Impact of Corruption on the Economies

The word corruption is derived from the Latin word “corruptus,” which means “corrupted” and, in legal terms, the abuse of a trusted position in one of the branches of power (executive, legislative and judicial) or in political or other organizations with the intention of acquiring material benefit which is not legally justified for itself or for others.

Throughout the historical past, many intellectuals dealt with corruption or theorized about it one way or another. There were low opinion on republics, considering them much more corrupt than other regimes, and corruption leads to moral degradation, unhealthy education and religion. On the other hand, however the great philosopher, diplomat and lawyer Sir Francis Bacon was known both for receiving bribes and taking them. When he reached the highest judicial position in England, he was caught in as many as 28 cases of accepting a bribe and defended himself before the parliament by saying that he usually accepted a bribe from both parties concerned and that the dirty money subsequently did not have an effect on his decisions The parliament did not accept these arguments and sent him to jail where he spent just a few days as he was able to bribe the judge.

Thus, corruption has been occurring in society ever since, it has only been given extra consideration within the recent period—the researches on the phenomenon and its adverse impacts have become more frequent after 1995, when countries and international establishments began to pay attention to this problem The attitude of the general public towards corruption was, till then, neutral. In 1998 :

  • Bribery is widespread, particularly in developing and transition countries; there are, however, significant differences between and within regions.
  • Bribery increases transaction costs and creates insecurity within the economy.
  • Bribery usually lead to ineffective economic outcomes, in the long run impedes foreign and domestic investments, reallocates talents due to revenue and distorts sectorial priorities and expertise choices for example, it creates incentives for contracting major defense initiatives or unnecessary infrastructure initiatives, but doesn’t encourage investments in rural specialist health clinics or in preventive health care. This pushes companies into the “underground” (outside the formal sector), weakens the state’s capacity to increase revenue and leads to ever-increasing tax rates (as too little tax is taken), which is levied on less and lesser taxpayers, consequently diminishing the state’s capacity to provide sufficient public items, together with the rule of law.
  • Corruption destroys the legitimacy of the state.

The impact of corruption on the economic system

In 1997, a scientific research of the impact of corruption on public funds. Several important info came to light:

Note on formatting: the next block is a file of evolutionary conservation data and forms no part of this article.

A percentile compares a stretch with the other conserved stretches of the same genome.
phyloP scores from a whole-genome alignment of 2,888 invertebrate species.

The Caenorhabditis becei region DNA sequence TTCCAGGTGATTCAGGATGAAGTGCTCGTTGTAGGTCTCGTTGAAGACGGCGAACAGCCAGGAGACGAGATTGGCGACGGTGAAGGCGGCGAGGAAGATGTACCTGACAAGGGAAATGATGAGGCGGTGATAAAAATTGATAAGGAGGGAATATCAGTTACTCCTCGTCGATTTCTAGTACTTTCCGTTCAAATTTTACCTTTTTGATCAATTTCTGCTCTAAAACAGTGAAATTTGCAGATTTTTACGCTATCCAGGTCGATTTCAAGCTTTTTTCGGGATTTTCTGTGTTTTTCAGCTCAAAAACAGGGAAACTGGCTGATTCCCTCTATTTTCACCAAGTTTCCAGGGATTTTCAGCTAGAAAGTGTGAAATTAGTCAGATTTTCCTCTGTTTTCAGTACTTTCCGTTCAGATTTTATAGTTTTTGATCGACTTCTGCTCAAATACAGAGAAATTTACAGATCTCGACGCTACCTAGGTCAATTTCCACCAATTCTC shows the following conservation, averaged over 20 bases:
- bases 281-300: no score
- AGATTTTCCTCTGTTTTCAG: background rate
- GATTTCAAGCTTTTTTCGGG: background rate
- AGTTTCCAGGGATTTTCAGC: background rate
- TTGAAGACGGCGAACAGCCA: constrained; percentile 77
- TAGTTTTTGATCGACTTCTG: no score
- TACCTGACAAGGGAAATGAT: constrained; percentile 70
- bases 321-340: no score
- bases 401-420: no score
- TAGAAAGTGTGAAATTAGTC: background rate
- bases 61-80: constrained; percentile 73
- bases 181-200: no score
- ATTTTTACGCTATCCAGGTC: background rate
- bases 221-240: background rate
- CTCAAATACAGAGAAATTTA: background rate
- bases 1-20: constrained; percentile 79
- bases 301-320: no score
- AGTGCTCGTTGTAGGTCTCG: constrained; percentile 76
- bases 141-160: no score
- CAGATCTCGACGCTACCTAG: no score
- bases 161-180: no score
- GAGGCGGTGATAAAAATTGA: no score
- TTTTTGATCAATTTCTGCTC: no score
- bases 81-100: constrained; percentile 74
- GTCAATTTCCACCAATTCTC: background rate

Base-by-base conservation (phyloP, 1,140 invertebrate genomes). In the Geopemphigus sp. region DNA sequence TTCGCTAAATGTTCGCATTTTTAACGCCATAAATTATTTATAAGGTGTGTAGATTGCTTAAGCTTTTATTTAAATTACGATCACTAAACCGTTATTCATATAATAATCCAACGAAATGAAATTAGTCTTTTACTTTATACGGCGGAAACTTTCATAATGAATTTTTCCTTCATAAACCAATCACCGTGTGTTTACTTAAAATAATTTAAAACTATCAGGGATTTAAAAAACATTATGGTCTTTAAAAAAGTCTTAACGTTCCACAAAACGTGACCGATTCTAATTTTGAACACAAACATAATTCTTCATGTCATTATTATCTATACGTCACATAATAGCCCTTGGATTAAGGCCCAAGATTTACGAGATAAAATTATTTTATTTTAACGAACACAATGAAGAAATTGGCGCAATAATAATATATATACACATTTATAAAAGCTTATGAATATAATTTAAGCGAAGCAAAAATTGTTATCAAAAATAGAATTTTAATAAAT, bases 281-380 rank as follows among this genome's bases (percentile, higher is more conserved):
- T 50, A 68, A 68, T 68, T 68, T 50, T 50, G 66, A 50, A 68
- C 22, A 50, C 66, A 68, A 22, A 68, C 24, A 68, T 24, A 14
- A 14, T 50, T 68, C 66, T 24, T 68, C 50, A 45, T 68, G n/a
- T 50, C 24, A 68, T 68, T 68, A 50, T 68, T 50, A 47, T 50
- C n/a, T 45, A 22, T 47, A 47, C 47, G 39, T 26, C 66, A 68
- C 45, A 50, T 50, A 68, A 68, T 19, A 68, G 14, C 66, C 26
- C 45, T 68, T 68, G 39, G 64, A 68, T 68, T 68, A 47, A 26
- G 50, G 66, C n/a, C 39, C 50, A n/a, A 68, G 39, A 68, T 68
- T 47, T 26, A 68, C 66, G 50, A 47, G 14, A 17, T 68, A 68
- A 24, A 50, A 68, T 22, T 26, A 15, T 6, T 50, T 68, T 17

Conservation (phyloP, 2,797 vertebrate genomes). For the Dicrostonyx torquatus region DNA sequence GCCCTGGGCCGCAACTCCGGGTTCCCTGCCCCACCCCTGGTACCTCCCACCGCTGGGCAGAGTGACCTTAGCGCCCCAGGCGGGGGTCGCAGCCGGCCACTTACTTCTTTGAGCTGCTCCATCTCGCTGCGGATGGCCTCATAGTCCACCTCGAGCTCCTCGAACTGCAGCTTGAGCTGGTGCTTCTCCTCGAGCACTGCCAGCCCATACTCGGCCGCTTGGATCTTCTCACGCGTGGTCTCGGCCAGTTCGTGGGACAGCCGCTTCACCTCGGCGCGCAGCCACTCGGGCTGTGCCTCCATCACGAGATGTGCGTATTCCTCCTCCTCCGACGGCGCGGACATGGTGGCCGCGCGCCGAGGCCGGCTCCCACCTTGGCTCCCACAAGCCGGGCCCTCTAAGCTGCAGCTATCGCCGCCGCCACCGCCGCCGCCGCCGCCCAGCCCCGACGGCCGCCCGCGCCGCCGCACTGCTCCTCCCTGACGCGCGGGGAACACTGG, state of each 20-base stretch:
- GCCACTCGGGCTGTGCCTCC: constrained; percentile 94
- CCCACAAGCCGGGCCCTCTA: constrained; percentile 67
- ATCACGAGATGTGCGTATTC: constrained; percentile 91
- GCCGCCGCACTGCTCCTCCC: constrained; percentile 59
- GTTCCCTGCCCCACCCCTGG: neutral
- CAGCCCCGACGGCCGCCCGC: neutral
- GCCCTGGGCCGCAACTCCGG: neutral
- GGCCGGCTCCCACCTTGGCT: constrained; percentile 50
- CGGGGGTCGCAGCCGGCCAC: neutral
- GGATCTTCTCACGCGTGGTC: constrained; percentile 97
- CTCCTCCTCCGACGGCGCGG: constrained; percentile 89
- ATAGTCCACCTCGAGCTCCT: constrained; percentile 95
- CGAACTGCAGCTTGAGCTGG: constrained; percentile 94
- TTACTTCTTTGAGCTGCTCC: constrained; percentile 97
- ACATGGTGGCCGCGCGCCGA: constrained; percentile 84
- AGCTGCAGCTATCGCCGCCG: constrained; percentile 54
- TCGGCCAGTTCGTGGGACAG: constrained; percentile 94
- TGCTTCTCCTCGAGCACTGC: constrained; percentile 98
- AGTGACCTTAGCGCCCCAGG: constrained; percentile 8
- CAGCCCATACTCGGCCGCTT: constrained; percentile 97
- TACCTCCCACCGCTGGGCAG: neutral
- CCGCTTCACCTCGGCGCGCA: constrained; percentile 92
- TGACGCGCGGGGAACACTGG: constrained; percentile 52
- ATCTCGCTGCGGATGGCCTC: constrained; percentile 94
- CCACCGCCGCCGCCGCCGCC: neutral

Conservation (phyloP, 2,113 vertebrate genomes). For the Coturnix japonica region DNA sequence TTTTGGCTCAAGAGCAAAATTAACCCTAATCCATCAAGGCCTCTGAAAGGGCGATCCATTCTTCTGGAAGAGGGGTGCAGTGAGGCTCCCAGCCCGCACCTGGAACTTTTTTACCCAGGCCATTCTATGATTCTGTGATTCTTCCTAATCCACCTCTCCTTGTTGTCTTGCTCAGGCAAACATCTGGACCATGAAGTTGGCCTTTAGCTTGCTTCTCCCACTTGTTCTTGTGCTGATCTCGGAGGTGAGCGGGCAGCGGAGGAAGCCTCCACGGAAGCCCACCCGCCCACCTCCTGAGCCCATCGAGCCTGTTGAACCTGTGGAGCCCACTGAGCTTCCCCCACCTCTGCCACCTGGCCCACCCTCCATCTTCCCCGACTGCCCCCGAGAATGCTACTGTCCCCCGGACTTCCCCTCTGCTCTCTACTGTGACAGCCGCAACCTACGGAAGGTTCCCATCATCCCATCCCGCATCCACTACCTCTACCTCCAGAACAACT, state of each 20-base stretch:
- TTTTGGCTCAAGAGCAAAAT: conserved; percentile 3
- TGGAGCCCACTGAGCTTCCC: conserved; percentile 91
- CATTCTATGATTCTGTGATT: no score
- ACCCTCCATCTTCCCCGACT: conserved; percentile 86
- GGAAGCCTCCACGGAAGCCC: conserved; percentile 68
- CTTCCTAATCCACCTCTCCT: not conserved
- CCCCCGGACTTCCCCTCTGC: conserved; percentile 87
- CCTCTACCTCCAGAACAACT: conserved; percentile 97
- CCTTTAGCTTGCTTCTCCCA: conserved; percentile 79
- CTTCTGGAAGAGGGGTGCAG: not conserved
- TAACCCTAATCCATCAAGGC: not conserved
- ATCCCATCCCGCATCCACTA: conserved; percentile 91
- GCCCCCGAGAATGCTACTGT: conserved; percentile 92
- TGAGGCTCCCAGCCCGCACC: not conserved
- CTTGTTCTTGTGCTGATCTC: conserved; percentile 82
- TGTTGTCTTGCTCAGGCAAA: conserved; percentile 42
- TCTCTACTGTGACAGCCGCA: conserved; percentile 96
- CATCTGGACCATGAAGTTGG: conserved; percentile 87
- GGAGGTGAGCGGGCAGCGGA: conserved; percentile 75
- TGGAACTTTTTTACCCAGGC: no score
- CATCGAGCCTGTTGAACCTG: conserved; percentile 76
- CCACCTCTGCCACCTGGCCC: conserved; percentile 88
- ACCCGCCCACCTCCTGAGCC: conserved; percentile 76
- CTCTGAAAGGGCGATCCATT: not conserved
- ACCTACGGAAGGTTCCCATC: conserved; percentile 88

1. Corruption increases the volume of public investments (on the expense of private investments, as there are many choices that allow for public expenditure manipulation and are carried out by high-level officials so as to get bribes (which means that more basic government expenditures or a large budget finances offer more opportunities for corruption).
  2. Corruption redirects the composition of public expenditure from the expenditure necessary for basic functioning and maintenance to expenditure on new equipment.
  3. Corruption tends to pull away the composition of public expenditure from the mandatory fixed assets for health and education, as there is less probability of getting commissions than from other, maybe unnecessary initiatives.
  4. Corruption reduces the effectiveness of public investments and the infrastructure of a country.
  5. Corruption can reduce revenues by compromising the ability of the state administration to gather taxes and fees,though} the web impact depends on how the nominal tax and other regulatory burdens were selected by the officials exposed to corruption.

Corruption for various reasons also impacts the following:

  1. Employment, because the job does not go to the most suitable or qualified person, however the one who is ready to pay for it or in any other way return the favor.
  2. Also affects total investments.
  3. The effectiveness of funding decisions and initiatives. In the presence of corruption, the investments are smaller, as entrepreneurs are aware that they will have to bribe the officials or even give them a revenue share for a successful implementation of a business. Due to these increased prices, the entrepreneurs are not interested in investing.

The answer to the question of how to deal with corruption is not unambiguous; some countries have achieved great success in dealing with it in a relatively short time (Singapore, Estonia and Georgia) and some have been struggling for a long time (probably the most well-known instance is Italy). The first condition in any case is to ensure| freedom (personal freedom, economic freedom, freedom of speech, freedom of the press, etc.) and democracy, after which education and awareness of people. However, at this point, it is not about introducing the Western type democracy, as our culture is aware of it, for it has often proven that, particularly with the help of the army, more harm than benefit was triggered. It is necessary to start utilizing good practices of countries which are comparable to each other (religion, habits, tradition, ethics and morality) and which have common historical past.